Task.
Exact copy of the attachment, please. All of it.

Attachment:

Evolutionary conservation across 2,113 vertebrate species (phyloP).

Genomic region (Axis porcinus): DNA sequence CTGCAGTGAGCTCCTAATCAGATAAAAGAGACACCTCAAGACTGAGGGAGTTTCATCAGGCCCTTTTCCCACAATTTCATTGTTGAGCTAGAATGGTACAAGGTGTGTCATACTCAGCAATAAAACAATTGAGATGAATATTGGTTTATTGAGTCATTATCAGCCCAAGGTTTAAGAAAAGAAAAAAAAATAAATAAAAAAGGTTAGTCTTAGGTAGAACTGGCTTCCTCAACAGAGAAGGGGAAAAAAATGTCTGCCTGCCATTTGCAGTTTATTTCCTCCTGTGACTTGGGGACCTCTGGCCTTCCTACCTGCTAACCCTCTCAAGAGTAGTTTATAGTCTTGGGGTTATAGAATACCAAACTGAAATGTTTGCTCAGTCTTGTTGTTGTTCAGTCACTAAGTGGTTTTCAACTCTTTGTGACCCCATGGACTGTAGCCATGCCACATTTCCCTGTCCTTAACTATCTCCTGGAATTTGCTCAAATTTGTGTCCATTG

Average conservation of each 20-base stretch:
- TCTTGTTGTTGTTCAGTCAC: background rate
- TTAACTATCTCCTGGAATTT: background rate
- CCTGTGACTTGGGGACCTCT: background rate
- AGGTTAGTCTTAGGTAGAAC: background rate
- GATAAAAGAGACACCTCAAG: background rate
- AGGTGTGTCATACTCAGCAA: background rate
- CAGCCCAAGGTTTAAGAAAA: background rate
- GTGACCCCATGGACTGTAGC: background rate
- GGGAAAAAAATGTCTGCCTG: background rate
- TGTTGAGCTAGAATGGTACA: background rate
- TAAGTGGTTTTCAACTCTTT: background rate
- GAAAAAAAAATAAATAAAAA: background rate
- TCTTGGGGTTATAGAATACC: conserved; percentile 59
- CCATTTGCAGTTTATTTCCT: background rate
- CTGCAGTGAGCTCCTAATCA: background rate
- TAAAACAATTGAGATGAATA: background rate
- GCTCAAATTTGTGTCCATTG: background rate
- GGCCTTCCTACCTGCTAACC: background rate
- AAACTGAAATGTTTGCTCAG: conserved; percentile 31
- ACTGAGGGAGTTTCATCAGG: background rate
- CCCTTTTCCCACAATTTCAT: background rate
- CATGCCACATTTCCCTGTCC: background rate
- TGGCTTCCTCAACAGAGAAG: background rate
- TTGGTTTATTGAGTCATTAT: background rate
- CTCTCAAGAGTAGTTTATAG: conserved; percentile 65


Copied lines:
Evolutionary conservation across 2,113 vertebrate species (phyloP).

Genomic region (Axis porcinus): DNA sequence CTGCAGTGAGCTCCTAATCAGATAAAAGAGACACCTCAAGACTGAGGGAGTTTCATCAGGCCCTTTTCCCACAATTTCATTGTTGAGCTAGAATGGTACAAGGTGTGTCATACTCAGCAATAAAACAATTGAGATGAATATTGGTTTATTGAGTCATTATCAGCCCAAGGTTTAAGAAAAGAAAAAAAAATAAATAAAAAAGGTTAGTCTTAGGTAGAACTGGCTTCCTCAACAGAGAAGGGGAAAAAAATGTCTGCCTGCCATTTGCAGTTTATTTCCTCCTGTGACTTGGGGACCTCTGGCCTTCCTACCTGCTAACCCTCTCAAGAGTAGTTTATAGTCTTGGGGTTATAGAATACCAAACTGAAATGTTTGCTCAGTCTTGTTGTTGTTCAGTCACTAAGTGGTTTTCAACTCTTTGTGACCCCATGGACTGTAGCCATGCCACATTTCCCTGTCCTTAACTATCTCCTGGAATTTGCTCAAATTTGTGTCCATTG

Average conservation of each 20-base stretch:
- TCTTGTTGTTGTTCAGTCAC: background rate
- TTAACTATCTCCTGGAATTT: background rate
- CCTGTGACTTGGGGACCTCT: background rate
- AGGTTAGTCTTAGGTAGAAC: background rate
- GATAAAAGAGACACCTCAAG: background rate
- AGGTGTGTCATACTCAGCAA: background rate
- CAGCCCAAGGTTTAAGAAAA: background rate
- GTGACCCCATGGACTGTAGC: background rate
- GGGAAAAAAATGTCTGCCTG: background rate
- TGTTGAGCTAGAATGGTACA: background rate
- TAAGTGGTTTTCAACTCTTT: background rate
- GAAAAAAAAATAAATAAAAA: background rate
- TCTTGGGGTTATAGAATACC: conserved; percentile 59
- CCATTTGCAGTTTATTTCCT: background rate
- CTGCAGTGAGCTCCTAATCA: background rate
- TAAAACAATTGAGATGAATA: background rate
- GCTCAAATTTGTGTCCATTG: background rate
- GGCCTTCCTACCTGCTAACC: background rate
- AAACTGAAATGTTTGCTCAG: conserved; percentile 31
- ACTGAGGGAGTTTCATCAGG: background rate
- CCCTTTTCCCACAATTTCAT: background rate
- CATGCCACATTTCCCTGTCC: background rate
- TGGCTTCCTCAACAGAGAAG: background rate
- TTGGTTTATTGAGTCATTAT: background rate
- CTCTCAAGAGTAGTTTATAG: conserved; percentile 65